Tuesday, February 12, 2013

Good sentences - liberalism is constitutionalism

From Peter Boettke on facebook:

" ... a government which can apply coercion to the individual citizen only in accordance with pre-established, long-term general rules but not for specific, temporary ends is not compatible with every kind of economic order. If coercion is to be used only in the manner provided for in the general rules, it becomes impossible for government to undertake certain tasks. Thus it is true that, 'stripped of all its husks, liberalism is constitutionalism' ..."

- Hayek, The Constitution of Liberty (1960, 192)


  1. If people want to talk about the posts from last night, you are more than welcome to link to them on your own blog. I may even come over and say a few words. Let's keep the comments pertinent to the post.

  2. I can agree with that statement, though I would say that he is talking about liberalism in different terms than is popular today. I would like to add that there are many people, myself included, that would argue that constitutionalism has for the most part failed to restrain "government" adequately, or that constitutional government has failed outright.

    When ideas change, so does the culture, thus leaving those of the past behind. It's the inescapable thorn in the side of constitutional government, because it almost unavoidably leads to unconstitutional acts; these unconstitutional acts are often accepted as legitimate by the masses.

    1. I would assume this is the usual litany of the low information libertarian: our roads should be private and you want to be a racist and refuse to hire people based on their race.

      The people looking for information try this link, asking on what intellectual currents libertarians are really floating their boats


      This article explores the arguments used by southern secessionists to explain why they left the Union. The article demonstrates that support for "states' rights" was not the main reason for secession, and that on the contrary, most of the slave states left the Union because the free states were exercising their states' rights in opposing slavery. The main reason for secession, as this essay shows, was the desire to protect slavery and to create a new nation, self-consciously based on slavery and white supremacy. This article began as part of an AALS legal history section program in 2010 and is part of a symposium based on the papers given at that session. (Dan, you could learn from this paper)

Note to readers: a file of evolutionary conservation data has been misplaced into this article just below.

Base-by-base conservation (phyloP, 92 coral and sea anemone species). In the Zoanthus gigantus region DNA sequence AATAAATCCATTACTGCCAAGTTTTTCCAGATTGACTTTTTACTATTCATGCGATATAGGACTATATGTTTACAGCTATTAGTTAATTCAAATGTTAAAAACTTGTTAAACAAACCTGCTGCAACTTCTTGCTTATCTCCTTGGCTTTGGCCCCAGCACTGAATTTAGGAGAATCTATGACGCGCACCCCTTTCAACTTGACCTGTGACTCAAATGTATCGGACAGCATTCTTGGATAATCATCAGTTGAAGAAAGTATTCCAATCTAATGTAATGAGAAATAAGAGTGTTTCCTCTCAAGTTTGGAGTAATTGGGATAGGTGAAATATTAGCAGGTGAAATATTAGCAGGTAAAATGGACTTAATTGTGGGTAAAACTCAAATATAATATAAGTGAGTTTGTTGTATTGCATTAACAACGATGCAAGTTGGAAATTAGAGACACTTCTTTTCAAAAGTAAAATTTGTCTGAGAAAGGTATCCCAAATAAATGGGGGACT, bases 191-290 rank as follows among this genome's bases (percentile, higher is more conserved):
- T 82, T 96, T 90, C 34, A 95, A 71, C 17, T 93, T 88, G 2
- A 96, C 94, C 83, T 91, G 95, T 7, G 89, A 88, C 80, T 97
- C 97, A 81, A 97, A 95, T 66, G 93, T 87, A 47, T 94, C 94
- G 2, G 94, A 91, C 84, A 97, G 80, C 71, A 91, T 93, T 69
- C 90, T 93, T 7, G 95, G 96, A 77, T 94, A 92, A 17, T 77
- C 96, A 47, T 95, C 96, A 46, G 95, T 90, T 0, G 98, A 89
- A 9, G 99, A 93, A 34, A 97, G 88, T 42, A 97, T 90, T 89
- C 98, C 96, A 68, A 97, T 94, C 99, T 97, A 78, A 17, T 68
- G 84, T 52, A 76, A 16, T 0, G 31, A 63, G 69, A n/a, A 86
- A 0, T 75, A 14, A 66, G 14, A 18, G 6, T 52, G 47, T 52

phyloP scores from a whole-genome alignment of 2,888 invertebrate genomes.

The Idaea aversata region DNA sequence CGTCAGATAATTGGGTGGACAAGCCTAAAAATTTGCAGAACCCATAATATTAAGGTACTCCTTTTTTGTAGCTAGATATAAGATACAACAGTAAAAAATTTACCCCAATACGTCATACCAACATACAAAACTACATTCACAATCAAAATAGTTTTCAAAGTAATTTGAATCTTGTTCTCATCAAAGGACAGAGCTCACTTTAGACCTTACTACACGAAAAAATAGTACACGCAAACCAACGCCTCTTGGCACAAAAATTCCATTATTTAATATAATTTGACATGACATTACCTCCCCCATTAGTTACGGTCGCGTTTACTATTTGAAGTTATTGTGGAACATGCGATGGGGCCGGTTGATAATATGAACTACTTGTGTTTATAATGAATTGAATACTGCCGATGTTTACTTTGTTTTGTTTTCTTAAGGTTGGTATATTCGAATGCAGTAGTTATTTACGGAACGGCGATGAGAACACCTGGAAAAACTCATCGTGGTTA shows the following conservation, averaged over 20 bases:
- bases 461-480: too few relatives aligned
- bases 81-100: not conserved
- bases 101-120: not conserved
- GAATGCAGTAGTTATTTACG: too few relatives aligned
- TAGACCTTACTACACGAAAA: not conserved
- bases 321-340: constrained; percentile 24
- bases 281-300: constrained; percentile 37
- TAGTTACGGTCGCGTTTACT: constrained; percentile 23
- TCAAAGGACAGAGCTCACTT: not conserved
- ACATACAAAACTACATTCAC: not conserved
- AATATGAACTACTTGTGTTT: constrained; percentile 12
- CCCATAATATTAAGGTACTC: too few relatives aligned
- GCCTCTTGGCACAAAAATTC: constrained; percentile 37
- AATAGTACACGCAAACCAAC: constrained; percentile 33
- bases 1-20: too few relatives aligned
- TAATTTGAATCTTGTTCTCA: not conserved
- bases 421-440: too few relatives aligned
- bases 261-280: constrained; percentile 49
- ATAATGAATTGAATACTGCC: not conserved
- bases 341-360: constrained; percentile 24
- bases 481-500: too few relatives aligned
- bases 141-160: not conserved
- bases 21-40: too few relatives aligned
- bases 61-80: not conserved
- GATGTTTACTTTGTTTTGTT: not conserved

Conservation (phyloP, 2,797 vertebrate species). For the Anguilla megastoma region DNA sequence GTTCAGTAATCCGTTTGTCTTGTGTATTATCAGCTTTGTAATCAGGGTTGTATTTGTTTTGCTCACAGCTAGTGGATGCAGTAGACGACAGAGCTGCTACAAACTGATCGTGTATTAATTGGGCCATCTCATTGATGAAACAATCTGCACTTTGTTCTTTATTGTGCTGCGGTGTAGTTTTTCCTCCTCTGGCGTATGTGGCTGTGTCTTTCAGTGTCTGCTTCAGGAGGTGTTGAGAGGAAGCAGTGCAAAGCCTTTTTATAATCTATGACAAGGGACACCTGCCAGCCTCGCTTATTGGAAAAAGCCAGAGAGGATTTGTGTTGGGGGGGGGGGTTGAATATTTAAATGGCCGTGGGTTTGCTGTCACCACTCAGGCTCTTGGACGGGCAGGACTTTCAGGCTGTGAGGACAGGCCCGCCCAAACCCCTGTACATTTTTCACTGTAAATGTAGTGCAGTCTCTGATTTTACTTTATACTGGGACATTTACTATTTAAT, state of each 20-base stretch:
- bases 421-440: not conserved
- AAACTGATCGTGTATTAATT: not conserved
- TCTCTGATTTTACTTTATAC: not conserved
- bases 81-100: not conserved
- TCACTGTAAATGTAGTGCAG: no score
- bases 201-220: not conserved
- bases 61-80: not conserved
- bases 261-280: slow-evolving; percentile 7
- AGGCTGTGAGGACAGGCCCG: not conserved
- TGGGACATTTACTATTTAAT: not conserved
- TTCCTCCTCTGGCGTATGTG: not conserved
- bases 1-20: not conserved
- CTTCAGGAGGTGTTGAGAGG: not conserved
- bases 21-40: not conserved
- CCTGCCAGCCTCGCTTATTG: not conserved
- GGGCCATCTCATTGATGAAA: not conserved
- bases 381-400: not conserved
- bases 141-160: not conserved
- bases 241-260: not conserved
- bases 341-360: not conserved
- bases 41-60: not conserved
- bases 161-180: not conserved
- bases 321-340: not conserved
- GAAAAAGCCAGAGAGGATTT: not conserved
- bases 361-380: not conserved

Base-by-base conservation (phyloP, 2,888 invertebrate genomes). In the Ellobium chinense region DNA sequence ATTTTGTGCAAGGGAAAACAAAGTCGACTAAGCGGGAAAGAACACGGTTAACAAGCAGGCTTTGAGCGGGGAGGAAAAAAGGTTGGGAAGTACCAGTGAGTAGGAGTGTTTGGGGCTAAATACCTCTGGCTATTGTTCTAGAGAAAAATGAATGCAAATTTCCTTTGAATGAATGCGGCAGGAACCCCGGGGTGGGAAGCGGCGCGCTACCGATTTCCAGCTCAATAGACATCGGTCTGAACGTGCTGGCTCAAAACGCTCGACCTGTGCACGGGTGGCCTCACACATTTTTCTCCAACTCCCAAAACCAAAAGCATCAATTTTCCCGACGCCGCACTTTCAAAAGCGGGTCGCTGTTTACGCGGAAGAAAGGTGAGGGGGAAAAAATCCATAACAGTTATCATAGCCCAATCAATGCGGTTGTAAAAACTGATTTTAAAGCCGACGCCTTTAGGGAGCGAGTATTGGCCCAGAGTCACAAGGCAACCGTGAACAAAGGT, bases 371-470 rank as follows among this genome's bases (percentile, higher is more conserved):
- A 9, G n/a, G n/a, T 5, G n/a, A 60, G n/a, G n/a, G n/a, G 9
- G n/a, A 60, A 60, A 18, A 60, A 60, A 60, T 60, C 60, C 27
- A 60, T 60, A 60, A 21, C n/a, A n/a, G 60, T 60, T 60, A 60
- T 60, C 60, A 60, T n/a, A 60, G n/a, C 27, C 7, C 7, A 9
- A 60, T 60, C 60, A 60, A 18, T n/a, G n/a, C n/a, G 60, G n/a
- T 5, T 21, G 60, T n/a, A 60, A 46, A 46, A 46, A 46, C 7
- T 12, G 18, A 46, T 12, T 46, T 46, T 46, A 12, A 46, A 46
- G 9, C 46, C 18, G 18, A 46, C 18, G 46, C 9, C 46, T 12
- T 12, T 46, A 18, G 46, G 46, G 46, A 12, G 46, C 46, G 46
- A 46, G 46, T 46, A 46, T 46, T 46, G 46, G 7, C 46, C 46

3. A good sentence and a good thought. This might explain why Hayek is not so popular over at FreeAdvice. I think Fetz is almost 180 degrees wrong. Only constitutionalism, and an adherence to formal processes, has made possible basically decent governments, like the USA or Canada or Denmark. All have constitutional process (written or unwritten) and adhere to them.

    Just look at English history for the clearest possible demonstration of the importance of growing and nurturing such restraints (and definitions! need to have some powers migrated from private hands) on government.

    1. So, today's culture is not far different from those that formed the constitution, and they (that formed the constitution) would agree with SCOTUS decisions, and our current understanding of law under the constitution? I don't buy that.

      I don't deny that constitutionalism is probably the best system that has been put into mass-scale practice by humans attempting to restrain government (as well as the ills of society), but clearly it has a major shortcoming: it attempts to set into stone concepts and ideas of law that will eventually be rejected by future societies and cultures. Of course, there is a mechanism written into the constitution in order to deal with this, however it has rarely been used. Instead, statutory law and monopoly adjudication has taken precedence to the law.

      I would dare to say that most Americans have not fully read the document (probably a supermajority), and that many of those who are voted into powerful seats by the ignorant masses haven't read it (or if they have they've got their own contemporary concept of what it means). Some have even outright said that it is outdated, or that it should be ignored altogether. Certainly constitutionalism was a step up from monarchism, but one cannot say that constitutionalism is the pinnacle of governance in the human world, because surely something better will eventually replace it in the annals of humanity on this Earth.

      As you know, I am philosophically an anarchist. However, this does not preclude me from supporting what I believe to be a better system. In my mind strict constitutionalism is currently the best practical system to support, because it is concrete and it has already been successfully put to use. However, culture is not concrete, so I will forever realize that constitutionalism is only one of many systems that will be replaced due to its imperfections. To put it another way, if the choice were to implement either pure anarchy or constitutionalism today, I would probably choose constitutionalism. Yet I fear that today we are slipping further away from strict constitutionalism into something worse rather than better.


All anonymous comments will be deleted. Consistent pseudonyms are fine.